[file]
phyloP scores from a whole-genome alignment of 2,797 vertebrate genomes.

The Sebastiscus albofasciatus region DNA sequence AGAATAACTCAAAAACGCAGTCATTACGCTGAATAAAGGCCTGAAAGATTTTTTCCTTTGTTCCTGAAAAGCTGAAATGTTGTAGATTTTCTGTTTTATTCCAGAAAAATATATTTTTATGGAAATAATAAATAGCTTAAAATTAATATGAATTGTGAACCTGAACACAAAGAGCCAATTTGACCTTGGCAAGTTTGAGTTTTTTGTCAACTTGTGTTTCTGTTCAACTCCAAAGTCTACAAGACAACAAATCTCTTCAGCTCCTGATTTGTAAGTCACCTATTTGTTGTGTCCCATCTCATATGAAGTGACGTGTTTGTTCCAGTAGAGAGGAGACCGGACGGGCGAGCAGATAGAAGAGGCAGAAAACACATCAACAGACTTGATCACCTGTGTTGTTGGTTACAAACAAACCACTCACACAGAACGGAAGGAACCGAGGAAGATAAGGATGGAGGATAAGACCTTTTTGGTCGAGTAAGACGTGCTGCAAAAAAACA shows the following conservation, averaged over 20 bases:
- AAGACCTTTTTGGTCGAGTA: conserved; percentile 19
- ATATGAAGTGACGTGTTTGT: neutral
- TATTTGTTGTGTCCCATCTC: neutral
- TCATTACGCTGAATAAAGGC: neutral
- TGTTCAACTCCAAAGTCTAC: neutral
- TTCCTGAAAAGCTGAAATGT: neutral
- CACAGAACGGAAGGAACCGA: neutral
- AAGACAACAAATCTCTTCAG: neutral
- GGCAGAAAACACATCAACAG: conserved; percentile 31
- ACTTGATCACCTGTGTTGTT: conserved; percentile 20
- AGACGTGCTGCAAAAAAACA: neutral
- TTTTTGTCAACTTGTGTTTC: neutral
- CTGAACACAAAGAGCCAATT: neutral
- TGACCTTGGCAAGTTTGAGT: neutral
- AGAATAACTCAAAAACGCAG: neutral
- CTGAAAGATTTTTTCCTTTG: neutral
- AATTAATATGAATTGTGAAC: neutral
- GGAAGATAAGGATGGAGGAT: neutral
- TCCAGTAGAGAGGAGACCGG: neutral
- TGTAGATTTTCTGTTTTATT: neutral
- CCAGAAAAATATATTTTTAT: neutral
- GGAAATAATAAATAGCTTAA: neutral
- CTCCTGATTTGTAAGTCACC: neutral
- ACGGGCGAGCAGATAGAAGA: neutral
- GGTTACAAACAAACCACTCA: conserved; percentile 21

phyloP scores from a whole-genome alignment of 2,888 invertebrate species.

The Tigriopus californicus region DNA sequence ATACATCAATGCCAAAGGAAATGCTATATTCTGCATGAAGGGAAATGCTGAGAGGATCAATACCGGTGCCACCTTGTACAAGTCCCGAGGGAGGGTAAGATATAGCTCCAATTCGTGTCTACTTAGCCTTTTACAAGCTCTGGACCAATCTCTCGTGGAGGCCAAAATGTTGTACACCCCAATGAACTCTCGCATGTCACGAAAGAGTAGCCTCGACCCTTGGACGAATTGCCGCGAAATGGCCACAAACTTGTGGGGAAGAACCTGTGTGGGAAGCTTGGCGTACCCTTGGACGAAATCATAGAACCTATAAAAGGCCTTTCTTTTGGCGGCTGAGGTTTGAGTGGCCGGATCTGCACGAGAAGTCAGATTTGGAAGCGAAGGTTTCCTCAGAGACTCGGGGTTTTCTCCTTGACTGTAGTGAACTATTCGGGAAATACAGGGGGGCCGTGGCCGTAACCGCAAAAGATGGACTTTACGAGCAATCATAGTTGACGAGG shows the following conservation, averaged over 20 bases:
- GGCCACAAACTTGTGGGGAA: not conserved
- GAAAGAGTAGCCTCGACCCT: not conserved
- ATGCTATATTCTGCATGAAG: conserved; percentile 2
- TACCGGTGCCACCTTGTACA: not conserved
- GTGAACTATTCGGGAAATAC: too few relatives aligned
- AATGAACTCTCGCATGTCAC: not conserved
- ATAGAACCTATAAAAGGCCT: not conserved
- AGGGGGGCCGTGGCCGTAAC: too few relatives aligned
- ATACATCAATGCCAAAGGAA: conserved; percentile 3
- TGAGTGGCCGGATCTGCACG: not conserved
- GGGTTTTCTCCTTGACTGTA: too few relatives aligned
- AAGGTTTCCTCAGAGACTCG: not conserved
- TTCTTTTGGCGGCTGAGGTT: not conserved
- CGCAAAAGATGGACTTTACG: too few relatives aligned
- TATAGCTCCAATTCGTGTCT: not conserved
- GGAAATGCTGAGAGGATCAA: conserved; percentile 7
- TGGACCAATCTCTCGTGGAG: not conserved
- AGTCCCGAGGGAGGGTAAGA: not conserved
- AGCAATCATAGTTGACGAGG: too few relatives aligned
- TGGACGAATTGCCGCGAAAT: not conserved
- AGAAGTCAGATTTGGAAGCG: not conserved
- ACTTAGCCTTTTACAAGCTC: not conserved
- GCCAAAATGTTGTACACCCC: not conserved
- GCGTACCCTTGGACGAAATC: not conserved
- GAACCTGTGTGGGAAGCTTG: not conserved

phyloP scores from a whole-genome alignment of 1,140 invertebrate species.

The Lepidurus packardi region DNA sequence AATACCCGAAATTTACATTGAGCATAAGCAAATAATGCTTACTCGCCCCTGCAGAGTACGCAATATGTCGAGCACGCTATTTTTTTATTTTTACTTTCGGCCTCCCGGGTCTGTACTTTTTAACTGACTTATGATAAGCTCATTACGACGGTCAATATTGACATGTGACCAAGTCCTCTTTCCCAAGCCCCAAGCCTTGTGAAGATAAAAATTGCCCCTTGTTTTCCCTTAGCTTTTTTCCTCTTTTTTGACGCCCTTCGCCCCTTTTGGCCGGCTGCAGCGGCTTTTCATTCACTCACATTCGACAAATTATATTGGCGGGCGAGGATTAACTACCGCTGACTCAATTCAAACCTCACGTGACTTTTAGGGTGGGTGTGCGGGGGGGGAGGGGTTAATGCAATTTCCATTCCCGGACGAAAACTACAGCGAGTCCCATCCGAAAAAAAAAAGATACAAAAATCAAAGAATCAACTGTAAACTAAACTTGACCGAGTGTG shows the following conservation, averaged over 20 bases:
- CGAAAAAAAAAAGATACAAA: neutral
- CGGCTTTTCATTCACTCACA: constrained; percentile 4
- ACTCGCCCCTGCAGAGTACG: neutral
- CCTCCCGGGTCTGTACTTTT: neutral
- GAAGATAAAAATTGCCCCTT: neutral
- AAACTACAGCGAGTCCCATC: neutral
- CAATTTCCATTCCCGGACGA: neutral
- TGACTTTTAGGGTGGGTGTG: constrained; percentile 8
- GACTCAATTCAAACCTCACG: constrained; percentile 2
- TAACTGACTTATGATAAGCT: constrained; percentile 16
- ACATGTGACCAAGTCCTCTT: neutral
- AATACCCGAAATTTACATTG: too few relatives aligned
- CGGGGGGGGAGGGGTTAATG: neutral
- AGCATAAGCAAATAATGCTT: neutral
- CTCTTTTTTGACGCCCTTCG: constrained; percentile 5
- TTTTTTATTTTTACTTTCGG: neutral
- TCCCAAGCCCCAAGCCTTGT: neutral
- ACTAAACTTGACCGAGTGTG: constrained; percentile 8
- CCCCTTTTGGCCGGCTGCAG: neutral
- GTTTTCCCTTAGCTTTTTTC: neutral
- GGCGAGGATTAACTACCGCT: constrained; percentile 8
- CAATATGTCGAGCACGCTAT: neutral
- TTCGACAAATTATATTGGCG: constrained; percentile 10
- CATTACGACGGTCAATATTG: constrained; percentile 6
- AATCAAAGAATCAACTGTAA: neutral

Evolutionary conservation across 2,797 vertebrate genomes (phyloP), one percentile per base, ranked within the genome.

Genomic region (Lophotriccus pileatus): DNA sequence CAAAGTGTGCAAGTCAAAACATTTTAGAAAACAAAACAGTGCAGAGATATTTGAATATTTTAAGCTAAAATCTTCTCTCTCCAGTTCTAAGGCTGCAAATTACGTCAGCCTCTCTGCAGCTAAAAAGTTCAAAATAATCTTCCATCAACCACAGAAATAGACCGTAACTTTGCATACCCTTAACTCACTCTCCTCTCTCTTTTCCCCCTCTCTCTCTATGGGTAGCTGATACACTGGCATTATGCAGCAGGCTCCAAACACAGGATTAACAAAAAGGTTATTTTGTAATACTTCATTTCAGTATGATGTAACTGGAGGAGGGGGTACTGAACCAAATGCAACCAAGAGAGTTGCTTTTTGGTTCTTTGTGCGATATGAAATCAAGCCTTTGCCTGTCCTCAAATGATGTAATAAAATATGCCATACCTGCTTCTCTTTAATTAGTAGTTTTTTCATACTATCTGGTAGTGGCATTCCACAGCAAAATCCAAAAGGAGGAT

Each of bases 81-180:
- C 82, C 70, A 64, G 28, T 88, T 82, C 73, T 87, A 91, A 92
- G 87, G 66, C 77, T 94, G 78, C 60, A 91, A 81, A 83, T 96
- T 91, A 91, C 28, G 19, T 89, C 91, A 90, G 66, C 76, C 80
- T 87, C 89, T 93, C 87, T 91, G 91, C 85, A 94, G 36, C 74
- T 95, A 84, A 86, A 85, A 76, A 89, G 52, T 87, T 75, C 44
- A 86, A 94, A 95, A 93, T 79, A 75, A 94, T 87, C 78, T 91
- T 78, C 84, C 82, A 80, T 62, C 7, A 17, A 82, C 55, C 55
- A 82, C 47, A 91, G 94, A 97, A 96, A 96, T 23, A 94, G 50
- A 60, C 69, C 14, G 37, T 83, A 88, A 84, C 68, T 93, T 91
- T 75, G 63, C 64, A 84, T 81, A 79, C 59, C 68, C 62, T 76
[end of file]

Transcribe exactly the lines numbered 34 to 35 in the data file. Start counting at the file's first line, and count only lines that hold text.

- GTGAACTATTCGGGAAATAC: too few relatives aligned
- AATGAACTCTCGCATGTCAC: not conserved